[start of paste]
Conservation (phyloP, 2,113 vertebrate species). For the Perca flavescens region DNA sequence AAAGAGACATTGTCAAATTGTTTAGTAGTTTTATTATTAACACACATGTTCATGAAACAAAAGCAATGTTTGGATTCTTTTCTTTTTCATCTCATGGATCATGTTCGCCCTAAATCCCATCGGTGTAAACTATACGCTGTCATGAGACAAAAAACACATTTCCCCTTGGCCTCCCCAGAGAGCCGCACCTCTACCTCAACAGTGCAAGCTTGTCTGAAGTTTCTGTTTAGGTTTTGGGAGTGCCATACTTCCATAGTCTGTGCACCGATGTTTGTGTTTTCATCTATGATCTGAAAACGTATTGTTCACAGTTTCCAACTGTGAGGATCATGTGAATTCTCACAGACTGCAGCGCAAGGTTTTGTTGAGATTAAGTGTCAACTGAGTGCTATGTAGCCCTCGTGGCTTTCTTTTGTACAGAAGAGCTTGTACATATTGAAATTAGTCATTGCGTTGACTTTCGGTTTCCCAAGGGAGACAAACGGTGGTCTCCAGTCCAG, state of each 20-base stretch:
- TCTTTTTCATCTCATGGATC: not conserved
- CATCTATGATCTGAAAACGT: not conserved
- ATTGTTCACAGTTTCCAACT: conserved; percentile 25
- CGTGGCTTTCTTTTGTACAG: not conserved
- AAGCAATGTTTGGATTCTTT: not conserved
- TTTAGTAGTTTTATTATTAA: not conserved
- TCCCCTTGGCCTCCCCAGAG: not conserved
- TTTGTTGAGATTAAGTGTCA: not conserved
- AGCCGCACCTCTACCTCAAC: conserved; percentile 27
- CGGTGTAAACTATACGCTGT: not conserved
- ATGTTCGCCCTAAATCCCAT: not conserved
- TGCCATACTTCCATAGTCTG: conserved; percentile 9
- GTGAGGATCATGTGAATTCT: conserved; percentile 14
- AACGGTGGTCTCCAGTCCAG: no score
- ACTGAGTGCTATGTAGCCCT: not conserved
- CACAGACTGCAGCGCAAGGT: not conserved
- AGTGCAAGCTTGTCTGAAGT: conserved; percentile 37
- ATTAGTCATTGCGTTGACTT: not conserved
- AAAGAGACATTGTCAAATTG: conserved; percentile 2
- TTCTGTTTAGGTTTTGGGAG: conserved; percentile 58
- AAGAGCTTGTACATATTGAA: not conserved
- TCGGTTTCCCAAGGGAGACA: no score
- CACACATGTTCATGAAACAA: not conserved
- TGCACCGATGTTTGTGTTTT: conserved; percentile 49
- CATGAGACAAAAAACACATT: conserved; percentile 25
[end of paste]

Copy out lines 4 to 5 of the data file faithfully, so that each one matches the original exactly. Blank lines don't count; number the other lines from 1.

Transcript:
- ATTGTTCACAGTTTCCAACT: conserved; percentile 25
- CGTGGCTTTCTTTTGTACAG: not conserved